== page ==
# Area-Volume of e: Find Solutions & Calculate Volumes

• Yowhatsupt

## Homework Statement

Here is the problem.

Let S be the region in the first quadrant bounded by the graphs of y=e^(-x^2) , y=2x^2, and the y- axis

a. Find the area of the region S
b. Find the volume of the solid generated when the region S is rotated about the x axis
c. The region s is the base of a soid for which each cross section perpendicular to the x-axis is a semi-circle with diameter in the xy plane. Find the volume of this solid.

y=e^(-x^2)
y=2x^2

## The Attempt at a Solution

I don't really have any idea how to solve this problem. I understand the process using normal functions however the e is putting me at a loss. I am trying to do it by hand so I can understand it, but am completely lost.

Heres what I've done. Since e is base of ln.

lny= -x^2 ln e = lny=-x^2 Therefore x= sqrt(-lny)

With the other equation in terms of x as I am asuming I am solving for it about the y-axis for part a. x = sqrt(y/2)

From here I get confused, I don't know how to graph x=sqrt(-lny)

I can't figure out how to find the bounderies of the interval so I can't find the area or the volume. Any help would be appreciated.:uhh:

find the upper and lower limits, set x equal to zero and find that e raised to zero will be one and 2x^2=0. Then find the point of intersection of the two graphs and use zero and that point as your interval.

I admit this looks tough due to the fact that you are working with e^(-x^2) which has no elementary solution.

Where in the world did you get this problem! To find the limits of integration, as Plastic Photon said, you need to solve
$$e^{-x^2}= 2x^2$$
which cannot be done with elementary methods. You might be able to solve it in terms of the Lambert W function. In any case, I see no reasonable way of integrating
$$\int (e^{-x^2}- 2x^2)dx$$

HallsofIvy said:
In any case, I see no reasonable way of integrating
$$\int (e^{-x^2}- 2x^2)dx$$

maybe YOU don't

...but...

Maple does

let's see if my newbie latex skills can do it justice

> a:=exp(-x^2)- 2*x^2;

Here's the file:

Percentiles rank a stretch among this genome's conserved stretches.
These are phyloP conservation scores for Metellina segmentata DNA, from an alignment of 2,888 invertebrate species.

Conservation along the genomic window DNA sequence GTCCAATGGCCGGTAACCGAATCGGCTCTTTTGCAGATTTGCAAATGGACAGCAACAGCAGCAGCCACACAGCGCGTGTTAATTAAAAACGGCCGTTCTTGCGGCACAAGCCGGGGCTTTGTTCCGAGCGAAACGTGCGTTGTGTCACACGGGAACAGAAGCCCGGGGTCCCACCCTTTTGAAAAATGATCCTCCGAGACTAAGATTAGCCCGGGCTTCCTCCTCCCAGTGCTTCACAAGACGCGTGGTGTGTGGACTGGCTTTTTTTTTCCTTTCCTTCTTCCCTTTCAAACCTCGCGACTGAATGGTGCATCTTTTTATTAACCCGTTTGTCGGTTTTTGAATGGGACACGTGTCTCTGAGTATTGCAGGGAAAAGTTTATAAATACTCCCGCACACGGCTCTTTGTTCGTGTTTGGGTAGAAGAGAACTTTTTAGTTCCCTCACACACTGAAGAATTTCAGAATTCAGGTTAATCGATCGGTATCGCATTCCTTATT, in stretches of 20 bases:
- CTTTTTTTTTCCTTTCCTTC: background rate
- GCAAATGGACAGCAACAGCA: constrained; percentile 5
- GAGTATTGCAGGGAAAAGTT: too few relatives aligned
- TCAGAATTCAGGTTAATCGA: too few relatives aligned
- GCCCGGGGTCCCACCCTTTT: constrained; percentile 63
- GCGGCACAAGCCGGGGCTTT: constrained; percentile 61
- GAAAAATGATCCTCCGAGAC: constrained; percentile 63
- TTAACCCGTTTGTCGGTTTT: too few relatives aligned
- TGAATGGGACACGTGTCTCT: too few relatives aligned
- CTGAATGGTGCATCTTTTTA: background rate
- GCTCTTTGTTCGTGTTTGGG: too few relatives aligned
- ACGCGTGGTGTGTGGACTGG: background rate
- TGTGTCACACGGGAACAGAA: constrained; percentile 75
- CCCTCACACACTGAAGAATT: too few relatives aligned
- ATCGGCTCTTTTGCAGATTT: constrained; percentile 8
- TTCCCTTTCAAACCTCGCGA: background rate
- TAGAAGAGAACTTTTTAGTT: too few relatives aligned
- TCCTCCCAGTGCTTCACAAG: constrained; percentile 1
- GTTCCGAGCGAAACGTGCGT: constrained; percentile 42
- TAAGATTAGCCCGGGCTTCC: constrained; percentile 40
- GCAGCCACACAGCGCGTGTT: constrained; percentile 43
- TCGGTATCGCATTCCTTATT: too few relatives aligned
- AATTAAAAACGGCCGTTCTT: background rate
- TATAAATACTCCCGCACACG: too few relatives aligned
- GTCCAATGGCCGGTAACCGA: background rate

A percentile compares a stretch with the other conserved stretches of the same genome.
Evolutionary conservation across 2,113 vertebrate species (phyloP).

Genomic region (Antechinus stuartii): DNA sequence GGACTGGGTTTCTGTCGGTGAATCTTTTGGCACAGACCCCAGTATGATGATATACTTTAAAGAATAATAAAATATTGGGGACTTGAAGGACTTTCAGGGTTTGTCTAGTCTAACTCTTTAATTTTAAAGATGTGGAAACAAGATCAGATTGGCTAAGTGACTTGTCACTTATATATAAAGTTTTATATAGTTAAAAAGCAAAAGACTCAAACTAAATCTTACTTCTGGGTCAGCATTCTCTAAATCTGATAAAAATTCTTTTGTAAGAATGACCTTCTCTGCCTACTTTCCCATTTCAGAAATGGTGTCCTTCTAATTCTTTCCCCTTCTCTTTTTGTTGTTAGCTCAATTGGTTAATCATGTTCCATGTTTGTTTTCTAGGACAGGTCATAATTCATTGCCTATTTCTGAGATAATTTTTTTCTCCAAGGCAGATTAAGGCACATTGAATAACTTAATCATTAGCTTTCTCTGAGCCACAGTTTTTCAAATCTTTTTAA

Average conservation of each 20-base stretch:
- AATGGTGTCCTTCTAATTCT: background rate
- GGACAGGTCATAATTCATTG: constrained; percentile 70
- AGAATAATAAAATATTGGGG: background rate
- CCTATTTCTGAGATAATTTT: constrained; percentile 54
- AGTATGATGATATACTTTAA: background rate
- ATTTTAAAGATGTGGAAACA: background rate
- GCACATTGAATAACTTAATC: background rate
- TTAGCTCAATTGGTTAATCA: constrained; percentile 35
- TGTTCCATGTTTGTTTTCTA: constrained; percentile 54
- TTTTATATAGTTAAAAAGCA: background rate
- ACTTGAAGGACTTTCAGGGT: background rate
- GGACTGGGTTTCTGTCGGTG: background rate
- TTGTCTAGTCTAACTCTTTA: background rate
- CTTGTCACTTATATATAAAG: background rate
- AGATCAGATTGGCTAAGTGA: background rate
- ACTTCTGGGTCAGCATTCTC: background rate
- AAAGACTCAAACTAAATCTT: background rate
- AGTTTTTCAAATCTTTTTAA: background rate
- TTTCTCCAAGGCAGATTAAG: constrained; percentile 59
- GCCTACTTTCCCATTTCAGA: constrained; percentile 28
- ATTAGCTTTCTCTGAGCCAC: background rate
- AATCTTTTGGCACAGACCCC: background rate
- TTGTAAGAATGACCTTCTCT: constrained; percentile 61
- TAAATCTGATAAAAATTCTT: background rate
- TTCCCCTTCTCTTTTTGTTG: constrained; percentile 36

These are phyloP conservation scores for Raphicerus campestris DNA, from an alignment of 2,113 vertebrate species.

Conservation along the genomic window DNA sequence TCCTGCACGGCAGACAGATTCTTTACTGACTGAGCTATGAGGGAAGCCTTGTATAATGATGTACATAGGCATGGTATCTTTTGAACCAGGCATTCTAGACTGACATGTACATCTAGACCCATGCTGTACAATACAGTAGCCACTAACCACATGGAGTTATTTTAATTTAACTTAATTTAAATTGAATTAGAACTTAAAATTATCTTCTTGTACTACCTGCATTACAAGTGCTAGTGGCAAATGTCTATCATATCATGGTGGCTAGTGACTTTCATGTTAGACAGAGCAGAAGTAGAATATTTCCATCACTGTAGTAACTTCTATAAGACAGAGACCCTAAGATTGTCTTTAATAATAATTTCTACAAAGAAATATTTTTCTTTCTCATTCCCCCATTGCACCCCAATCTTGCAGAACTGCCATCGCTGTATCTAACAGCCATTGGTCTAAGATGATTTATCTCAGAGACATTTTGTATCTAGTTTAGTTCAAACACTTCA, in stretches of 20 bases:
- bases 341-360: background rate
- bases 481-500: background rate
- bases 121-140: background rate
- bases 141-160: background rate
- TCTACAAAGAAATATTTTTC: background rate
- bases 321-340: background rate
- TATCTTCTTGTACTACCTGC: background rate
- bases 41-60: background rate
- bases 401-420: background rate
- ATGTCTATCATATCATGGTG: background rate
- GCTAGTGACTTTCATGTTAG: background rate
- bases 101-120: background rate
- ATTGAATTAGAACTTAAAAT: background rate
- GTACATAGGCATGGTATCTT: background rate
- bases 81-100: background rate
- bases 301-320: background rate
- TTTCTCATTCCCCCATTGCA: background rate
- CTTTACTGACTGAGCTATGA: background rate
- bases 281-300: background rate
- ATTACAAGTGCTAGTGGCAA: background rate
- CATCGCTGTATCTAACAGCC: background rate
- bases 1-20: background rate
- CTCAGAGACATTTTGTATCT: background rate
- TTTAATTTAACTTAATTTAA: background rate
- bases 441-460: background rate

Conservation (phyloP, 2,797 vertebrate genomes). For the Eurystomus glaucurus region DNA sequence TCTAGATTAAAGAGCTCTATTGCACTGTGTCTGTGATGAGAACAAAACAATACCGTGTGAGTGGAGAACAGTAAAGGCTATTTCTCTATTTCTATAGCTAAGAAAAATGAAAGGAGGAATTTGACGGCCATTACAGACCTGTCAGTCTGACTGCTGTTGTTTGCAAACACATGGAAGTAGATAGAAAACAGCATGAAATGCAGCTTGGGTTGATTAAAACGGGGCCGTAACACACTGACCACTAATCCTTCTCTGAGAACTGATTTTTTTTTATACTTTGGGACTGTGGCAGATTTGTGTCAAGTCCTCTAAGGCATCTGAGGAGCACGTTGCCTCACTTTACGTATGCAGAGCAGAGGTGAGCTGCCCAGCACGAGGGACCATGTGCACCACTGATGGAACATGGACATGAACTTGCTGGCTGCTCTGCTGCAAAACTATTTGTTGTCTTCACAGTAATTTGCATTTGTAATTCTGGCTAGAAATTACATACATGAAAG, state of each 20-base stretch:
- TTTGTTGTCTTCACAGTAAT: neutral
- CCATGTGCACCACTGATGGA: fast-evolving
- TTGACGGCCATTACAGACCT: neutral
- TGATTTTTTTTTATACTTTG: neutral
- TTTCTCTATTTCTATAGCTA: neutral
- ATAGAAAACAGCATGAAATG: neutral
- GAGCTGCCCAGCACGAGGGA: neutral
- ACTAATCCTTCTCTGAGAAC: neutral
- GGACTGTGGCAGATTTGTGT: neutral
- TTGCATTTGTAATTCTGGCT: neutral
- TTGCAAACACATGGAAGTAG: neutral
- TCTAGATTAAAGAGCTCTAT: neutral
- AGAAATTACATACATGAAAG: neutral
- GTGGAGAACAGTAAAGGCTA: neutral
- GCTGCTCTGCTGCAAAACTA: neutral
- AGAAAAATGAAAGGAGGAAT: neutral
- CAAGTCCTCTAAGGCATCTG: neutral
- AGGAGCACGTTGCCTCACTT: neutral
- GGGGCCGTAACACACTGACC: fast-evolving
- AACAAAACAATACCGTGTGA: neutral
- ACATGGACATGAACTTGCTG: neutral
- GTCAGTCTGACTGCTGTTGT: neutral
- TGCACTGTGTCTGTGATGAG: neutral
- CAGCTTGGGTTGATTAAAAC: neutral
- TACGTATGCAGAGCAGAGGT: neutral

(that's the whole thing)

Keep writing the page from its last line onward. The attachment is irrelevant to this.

a := $$e^{-x^2} - 2x^2$$

> int(a,x);
int/indef1: first-stage indefinite integration
int/indef1: first-stage indefinite integration
int/indef2: second-stage indefinite integration
int/exp: case of integrand containing exp
int/indef1: first-stage indefinite integration
int/indef2: second-stage indefinite integration
int/exp: case of integrand containing exp

$$\displaystyle{\frac{1}{2}}\sqrt{\pi}\ erf(x) -\displaystyle{\frac{2x^3}{3}}$$

ahhh maple...:!)

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HallsofIvy said:
Where in the world did you get this problem! To find the limits of integration, as Plastic Photon said, you need to solve
$$e^{-x^2}= 2x^2$$
which cannot be done with elementary methods. You might be able to solve it in terms of the Lambert W function. In any case, I see no reasonable way of integrating
$$\int (e^{-x^2}- 2x^2)dx$$

I got this problem from my teacher, who got it from a AP calculus practice test. I'm supposed to use my calculator, but I hate doing that when I don't know how to do it by hand.

mybsaccownt said:
maybe YOU don't

...but...

Maple does

let's see if my newbie latex skills can do it justice

> a:=exp(-x^2)- 2*x^2;

a := $$e^{-x^2} - 2x^2$$

> int(a,x);
int/indef1: first-stage indefinite integration
int/indef1: first-stage indefinite integration
int/indef2: second-stage indefinite integration
int/exp: case of integrand containing exp
int/indef1: first-stage indefinite integration
int/indef2: second-stage indefinite integration
int/exp: case of integrand containing exp

$$\displaystyle{\frac{1}{2}}\sqrt{\pi}\ erf(x) -\displaystyle{\frac{2x^3}{3}}$$

ahhh maple...:!)

I am so lost in your post...lol :)

the erf function, or the error function, is simply defined to be the integral of e^(-x^2) with some constant factors. So, it really wasn't "integrated" but just rewritten in a different way.